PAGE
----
By  on June 5, 2009

Procter & Gamble Professional is launching a third pillar of innovation in its effort to restage the Sebastian brand.

The latest wave targets hair texture and consists of an in-salon treatment designed to provide texture, as well as three retail products.

“As we have continued to talk to stylists and consumers as to what they are looking for, they still have challenges in finding products that provide flexibility and texture in long hair,” said Reuben Carranza, director, North America Professional Salon

for P&G.

The hero retail item is MicroWeb Fiber, which, Carranza said, “was inspired by the silk that is spun by a spider.” The design challenge, he explained, was formulating a product that gives hold and texture to long hair but also has flexibility properties. The application of MicroWeb Fiber is different from others, Carranza said, as it should first be emulsified in hands, then the user claps her hands, and the fibrous, weblike matter that’s created is then settled and nestled onto hair.

“When you see this happen in the salon, customers ask what stylists are doing,” said Carranza. “It generates excitement.”

The two other retail items are a Liquigel Texturizer and a Matte Putty. The Texturizer is designed to provide hold and form; the putty is a soft, dry texturizer for touchable hold. MicroWeb Fiber will sell for $18.95, the Texturizer will sell for $15.95 and the Putty will be $16.95.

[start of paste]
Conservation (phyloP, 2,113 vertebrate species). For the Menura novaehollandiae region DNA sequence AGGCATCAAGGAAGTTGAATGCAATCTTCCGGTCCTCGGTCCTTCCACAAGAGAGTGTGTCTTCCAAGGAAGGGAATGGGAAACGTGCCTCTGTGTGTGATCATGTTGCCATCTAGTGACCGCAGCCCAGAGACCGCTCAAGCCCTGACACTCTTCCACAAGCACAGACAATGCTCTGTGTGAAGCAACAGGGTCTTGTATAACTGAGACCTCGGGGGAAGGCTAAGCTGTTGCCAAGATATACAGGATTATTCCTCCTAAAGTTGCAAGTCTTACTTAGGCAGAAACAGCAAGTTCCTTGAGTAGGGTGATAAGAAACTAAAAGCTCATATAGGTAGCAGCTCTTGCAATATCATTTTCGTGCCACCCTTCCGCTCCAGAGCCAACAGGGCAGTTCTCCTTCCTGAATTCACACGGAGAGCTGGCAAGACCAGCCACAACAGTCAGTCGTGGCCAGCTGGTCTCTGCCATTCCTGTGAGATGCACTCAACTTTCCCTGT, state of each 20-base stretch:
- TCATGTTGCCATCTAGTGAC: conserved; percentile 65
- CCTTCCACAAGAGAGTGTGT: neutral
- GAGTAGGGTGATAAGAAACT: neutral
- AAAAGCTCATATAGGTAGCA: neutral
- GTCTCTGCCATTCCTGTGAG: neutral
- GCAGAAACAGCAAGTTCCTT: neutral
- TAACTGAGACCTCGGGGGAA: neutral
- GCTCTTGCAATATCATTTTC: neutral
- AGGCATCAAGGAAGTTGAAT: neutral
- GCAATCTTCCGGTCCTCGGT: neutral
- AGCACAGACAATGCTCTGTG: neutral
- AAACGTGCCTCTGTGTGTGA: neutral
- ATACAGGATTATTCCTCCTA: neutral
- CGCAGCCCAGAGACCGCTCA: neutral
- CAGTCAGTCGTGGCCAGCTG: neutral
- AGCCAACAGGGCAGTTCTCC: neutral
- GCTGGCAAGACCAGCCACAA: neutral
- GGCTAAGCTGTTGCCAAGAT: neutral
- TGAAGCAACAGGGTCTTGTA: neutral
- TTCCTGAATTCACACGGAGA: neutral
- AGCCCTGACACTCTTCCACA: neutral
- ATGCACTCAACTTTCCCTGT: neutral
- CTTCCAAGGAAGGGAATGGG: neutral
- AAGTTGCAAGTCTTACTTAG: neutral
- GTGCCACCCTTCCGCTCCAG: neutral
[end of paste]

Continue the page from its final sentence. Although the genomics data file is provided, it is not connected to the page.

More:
The in-salon service, which is estimated to sell for about $25, will allow stylists to create texture at the back bar.

The Texture collection enters 10,000 salons nationwide in July. Ads supporting Texture will feature the hero product MicroWeb Fiber and singer Micky Green, who hails from Sydney.

The brand’s initial debut included more than 30 hair care and styling products in July. In January, it launched a shine collection called Flaunt.

Green fits in well with Sebastian’s past spokespeople, who include stylista Cory Kennedy, who was featured in ads for the Whipped Creme styling product when the brand was reintroduced last year, and designer Charlotte Ronson, who was in ads for the Trilliant styling item, which is within the shine collection.

Images featuring Green will be in both consumer ads as well as on salon displays.

This strategy, said Carranza, in the past has generated purchases from consumers who typically don’t buy their products in a salon.

Carranza said that, while the overall salon industry is suffering approximately 5 percent sales decreases, “we are seeing double-digit growth…and innovation is driving that growth. In fact, the Sebastian reinvention and the Wella Koleston Perfect innovation are helping salons win in a tough environment. As we look at industry share numbers, P&G Professional is growing their share.”

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